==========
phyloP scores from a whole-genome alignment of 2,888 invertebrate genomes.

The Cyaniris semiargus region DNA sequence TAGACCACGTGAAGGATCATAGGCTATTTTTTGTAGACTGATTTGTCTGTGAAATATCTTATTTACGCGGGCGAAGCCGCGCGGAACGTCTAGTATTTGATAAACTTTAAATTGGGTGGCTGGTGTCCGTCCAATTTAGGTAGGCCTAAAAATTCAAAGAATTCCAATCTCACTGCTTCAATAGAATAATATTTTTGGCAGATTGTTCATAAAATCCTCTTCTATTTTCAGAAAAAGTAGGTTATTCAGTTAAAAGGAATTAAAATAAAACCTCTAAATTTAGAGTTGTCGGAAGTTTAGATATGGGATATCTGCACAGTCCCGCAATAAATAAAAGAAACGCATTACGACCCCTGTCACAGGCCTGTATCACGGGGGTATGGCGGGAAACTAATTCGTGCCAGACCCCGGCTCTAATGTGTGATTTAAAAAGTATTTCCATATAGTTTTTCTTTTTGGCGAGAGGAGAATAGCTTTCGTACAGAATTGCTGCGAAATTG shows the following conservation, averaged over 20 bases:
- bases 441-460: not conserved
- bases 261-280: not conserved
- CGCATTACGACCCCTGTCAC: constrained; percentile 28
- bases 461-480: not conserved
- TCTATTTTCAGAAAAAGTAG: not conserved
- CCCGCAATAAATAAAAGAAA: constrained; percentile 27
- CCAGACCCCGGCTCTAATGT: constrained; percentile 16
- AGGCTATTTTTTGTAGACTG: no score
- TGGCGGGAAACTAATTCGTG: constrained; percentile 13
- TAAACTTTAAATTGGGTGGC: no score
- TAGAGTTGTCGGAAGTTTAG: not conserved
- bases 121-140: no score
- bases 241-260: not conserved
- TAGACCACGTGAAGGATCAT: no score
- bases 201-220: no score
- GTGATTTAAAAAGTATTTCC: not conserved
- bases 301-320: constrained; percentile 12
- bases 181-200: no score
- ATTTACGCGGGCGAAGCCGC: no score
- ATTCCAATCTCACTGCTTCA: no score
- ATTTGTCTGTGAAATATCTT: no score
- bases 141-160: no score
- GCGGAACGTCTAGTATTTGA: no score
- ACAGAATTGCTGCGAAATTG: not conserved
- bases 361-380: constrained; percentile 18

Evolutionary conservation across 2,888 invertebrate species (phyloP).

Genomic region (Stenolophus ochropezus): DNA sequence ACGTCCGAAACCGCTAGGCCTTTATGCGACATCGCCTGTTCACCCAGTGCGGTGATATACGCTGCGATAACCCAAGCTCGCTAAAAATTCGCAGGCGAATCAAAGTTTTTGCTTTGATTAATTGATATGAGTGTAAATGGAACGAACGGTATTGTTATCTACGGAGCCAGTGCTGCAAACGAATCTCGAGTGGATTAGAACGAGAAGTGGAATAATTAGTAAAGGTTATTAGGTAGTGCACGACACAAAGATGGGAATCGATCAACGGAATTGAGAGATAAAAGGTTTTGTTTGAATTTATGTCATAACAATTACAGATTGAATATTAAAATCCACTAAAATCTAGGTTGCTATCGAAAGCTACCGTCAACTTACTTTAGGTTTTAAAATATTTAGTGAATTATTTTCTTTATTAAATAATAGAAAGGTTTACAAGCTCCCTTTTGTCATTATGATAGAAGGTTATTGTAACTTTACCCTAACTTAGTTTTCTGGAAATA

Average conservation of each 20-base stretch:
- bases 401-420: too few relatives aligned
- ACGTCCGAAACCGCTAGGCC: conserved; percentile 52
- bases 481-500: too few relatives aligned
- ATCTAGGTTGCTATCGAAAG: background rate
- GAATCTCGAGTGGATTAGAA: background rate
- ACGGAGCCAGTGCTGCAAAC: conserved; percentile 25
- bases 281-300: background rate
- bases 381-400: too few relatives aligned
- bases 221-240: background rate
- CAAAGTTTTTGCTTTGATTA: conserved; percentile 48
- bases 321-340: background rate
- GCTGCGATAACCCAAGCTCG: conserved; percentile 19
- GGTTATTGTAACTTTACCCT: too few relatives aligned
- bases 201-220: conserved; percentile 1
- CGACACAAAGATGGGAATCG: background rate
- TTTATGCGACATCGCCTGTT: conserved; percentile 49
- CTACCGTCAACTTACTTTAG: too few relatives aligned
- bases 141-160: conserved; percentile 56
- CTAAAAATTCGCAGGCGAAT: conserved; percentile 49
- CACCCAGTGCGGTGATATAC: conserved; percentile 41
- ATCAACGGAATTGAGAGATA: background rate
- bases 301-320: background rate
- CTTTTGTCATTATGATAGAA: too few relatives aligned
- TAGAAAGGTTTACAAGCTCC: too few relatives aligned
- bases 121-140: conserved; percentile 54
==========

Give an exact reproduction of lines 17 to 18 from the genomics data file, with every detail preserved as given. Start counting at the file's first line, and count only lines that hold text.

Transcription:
- bases 201-220: no score
- GTGATTTAAAAAGTATTTCC: not conserved